Forces that would rip Afghanistan apart

Posted in Broader Middle East | 05-Aug-04 | Author: Michael Weinstein| Source: Asia Times

Afghan President Hamid Karzai, center surrounded by bodyguards, arrives to a press conference at the Presidential Palace in Kabul, Afghanistan.
What is the other transition - the one in Afghanistan, not Iraq - going to look like, if it occurs at all?

Experts are in agreement that the transition is in trouble. Throughout its history as a field of conflict between contending empires and great powers, Afghanistan has developed a formula for survival that has helped it to keep its territorial integrity and indigenous authority system, despite its dizzying ethnic diversity and the external pressures that have been exerted on it. That formula - a weak central government allowing comprehensive power to local and regional leaders - is always vulnerable to civil war, which has been a staple of Afghan existence and threatens to break out again.

The troubles in Afghanistan and the uncertainty of its transition are rooted in the possibility that the bargains and compromises necessary for restoring the country's political paradigm will not be made or will not be strong enough to prevent relapse into civil war, or at best a failed decentralized state, with the national government only fully controlling the capital Kabul, as is currently close to the case.

Afghan social organization
Afghanistan's history of invasions that kept compounding ethnic diversity precluded the country from achieving integrity through a strong centralized government. Instead, the sense of belonging together was achieved by a complex system of nested loyalties rooted in localities. The unit of Afghan social organization is the qaum, a network of affiliations that is most intense in the family, in which are nested wider loyalties to tribe, clan, occupation, ethnic group, region and finally to the continued existence of the country itself, but not necessarily to the current regime. Qaums function to provide their members with mutual aid and to protect them from outside groups. The degree of support and protection is greatest at the local level and becomes more attenuated in broader contexts, in which boundaries between qaums shift in response of changing balances of power.

Qaums are societies within a society. They have allowed Afghanistan to survive over centuries, through a common interest in local autonomy, against external threats. Their strength - fierce defense of local control - is also their weakness: each qaum is suspicious of the others, and when they cannot agree, they are prone to take up arms. The widest qaum - the state, which in the Western model has no structural competitor - is for Afghans a more or less useful facility for other qaums, not an object of loyalty or devotion. Afghan nationalism is social, not political.

Since World War II, attempts to submit Afghan society to centralized rule have been calamities, due to internal resistance and external intervention. The communist regime, which seized power in 1978 and attempted to impose land reform and secularization, was met with militant opposition, which brought the Soviet Union into the conflict, leading to a civil war and war of liberation, under the banner of Islam. The opposition forces were aided and abetted by the United States, and were able to overthrow the communists in 1992, three years after the Soviets had withdrawn their troops. Having won the war, the coalition of mujahideen fell apart into the traditional qaum pattern, in which authority was now firmly in the hands of warlords, who continued the civil war among themselves.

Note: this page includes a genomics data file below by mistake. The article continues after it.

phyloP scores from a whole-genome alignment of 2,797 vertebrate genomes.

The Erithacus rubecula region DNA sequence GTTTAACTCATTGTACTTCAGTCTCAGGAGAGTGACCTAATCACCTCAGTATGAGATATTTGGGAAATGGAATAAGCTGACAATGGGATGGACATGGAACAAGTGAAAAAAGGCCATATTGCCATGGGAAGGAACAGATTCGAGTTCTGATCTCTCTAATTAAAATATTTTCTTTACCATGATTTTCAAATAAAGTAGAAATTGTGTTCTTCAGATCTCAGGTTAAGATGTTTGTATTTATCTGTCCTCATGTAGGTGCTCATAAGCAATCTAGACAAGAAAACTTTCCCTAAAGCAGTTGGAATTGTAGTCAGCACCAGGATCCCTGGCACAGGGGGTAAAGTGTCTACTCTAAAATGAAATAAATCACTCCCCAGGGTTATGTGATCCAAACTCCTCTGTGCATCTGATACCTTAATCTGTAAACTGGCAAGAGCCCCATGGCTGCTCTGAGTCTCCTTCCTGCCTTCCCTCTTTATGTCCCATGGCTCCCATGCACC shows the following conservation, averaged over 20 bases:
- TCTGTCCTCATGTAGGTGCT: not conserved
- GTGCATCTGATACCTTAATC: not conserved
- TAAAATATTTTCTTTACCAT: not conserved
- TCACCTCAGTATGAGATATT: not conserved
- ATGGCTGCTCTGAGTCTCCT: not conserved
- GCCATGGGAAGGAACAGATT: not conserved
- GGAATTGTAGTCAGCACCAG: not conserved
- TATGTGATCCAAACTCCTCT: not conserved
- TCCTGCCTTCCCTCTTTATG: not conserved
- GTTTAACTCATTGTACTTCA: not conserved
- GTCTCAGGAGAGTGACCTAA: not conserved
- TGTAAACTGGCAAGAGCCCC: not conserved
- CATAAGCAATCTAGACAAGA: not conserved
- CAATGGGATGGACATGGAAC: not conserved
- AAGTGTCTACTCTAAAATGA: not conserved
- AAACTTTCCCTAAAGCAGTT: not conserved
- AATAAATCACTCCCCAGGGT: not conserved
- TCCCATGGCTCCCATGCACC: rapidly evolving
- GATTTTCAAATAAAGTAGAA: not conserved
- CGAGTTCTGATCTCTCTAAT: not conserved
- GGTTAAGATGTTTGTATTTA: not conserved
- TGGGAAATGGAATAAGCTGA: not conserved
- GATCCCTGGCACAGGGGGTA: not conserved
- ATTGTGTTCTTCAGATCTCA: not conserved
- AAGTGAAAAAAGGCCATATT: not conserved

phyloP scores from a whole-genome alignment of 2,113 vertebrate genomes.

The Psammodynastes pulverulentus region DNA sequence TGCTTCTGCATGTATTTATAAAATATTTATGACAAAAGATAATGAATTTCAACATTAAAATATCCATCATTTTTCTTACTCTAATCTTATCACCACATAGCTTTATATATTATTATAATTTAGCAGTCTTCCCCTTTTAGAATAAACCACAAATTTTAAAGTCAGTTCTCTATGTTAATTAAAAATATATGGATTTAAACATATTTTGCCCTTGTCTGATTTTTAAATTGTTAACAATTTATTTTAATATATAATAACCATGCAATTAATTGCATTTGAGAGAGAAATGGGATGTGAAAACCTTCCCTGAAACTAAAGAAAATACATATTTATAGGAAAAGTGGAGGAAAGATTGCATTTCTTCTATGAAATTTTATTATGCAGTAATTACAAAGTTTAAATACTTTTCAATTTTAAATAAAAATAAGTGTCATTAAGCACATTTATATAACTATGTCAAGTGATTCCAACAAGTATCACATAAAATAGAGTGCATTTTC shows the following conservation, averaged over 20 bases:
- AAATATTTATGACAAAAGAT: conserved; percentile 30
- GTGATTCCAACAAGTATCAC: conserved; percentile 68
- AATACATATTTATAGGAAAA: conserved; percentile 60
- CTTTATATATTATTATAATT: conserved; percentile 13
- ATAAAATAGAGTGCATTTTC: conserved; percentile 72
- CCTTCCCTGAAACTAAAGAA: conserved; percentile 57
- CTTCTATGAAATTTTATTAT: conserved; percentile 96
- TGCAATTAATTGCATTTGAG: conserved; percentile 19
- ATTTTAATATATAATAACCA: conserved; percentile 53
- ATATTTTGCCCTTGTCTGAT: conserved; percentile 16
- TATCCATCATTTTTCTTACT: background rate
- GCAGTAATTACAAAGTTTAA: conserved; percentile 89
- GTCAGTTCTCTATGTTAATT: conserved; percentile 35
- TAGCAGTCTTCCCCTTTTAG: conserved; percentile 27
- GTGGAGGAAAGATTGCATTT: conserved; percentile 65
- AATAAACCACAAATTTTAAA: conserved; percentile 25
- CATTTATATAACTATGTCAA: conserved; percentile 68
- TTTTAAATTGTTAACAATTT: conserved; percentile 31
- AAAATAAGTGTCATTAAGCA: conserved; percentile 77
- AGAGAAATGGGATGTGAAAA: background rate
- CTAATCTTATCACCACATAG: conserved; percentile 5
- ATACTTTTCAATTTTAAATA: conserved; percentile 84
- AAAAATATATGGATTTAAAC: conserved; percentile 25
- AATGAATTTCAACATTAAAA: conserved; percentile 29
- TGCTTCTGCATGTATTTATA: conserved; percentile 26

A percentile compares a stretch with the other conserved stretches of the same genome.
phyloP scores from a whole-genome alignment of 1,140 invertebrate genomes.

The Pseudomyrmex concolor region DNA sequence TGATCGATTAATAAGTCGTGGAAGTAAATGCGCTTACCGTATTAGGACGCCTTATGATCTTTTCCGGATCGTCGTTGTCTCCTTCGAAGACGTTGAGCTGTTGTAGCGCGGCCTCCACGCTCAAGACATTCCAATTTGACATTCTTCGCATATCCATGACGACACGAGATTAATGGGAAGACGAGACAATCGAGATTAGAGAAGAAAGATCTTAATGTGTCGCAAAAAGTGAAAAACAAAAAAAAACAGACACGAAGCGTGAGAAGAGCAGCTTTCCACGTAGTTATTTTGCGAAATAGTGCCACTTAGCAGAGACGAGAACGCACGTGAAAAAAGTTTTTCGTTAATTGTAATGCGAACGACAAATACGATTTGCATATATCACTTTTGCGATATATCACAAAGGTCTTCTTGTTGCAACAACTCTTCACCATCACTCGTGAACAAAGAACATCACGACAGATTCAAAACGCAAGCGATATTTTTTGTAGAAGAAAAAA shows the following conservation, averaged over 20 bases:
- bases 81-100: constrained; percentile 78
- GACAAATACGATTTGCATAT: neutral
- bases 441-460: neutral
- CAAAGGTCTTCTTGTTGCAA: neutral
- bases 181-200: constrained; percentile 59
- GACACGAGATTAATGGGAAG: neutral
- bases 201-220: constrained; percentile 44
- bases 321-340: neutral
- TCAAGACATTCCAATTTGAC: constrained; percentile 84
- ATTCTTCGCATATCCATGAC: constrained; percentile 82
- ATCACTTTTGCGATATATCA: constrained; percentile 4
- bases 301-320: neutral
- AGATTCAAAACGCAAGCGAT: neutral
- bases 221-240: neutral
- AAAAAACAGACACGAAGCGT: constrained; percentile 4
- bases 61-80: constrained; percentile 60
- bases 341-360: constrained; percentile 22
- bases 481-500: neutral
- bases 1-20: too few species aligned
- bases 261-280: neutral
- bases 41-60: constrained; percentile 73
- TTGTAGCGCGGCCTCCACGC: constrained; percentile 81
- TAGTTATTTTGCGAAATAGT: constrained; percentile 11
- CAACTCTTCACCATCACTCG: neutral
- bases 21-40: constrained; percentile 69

Concerned about its neighbor's instability, Pakistan supported a movement of Afghan refugee religious students, which became the Taliban militia. The Taliban promised to end the civil war and unite Afghanistan around an Islamist state. The Taliban's victory in 1996 ushered in a period of religious fascism that provided relative security at the cost of state terrorism, but did not break the qaum system. When the United States removed the Taliban militarily, because the regime had provided a haven for al-Qaeda before September 11, 2001, the familiar pattern reasserted itself, with civil war prevented only by the presence of multinational forces.

Afghanistan's recent civil wars have left it with a hyper-militarized form of its social paradigm. At present, a weak transitional government in Kabul led by Hamid Karzai is protected by foreign troops and does not exert effective control over the rest of the country, which is divided among local and regional warlords with primary affiliations to clans and particular ethnic groups. Taliban persecutions and the resentments sparked by civil war have sharpened ethnic divides, lessening the will to compromise.

The Taliban have regrouped as guerrilla forces determined to impede the formation of a stable Afghan government. The primary condition for centralized state control - the disbanding of local and regional militias - has not been realized: Approximately 40,000-50,000 fighters are still under the control of the warlords, dwarfing the fledgling Afghan army.

Prospects for transition
Given the deep-rootedness of the qaum system and the military power of local strong men, it cannot be expected that Afghanistan will achieve a Western-style market democracy. The most that can be hoped for by Western powers is some form of bargain among the contending groups to share power through granting one another autonomy. Any greater centralization is unlikely because the North Atlantic Treaty Organization (NATO) powers are unwilling to expend the resources even to attempt to achieve it.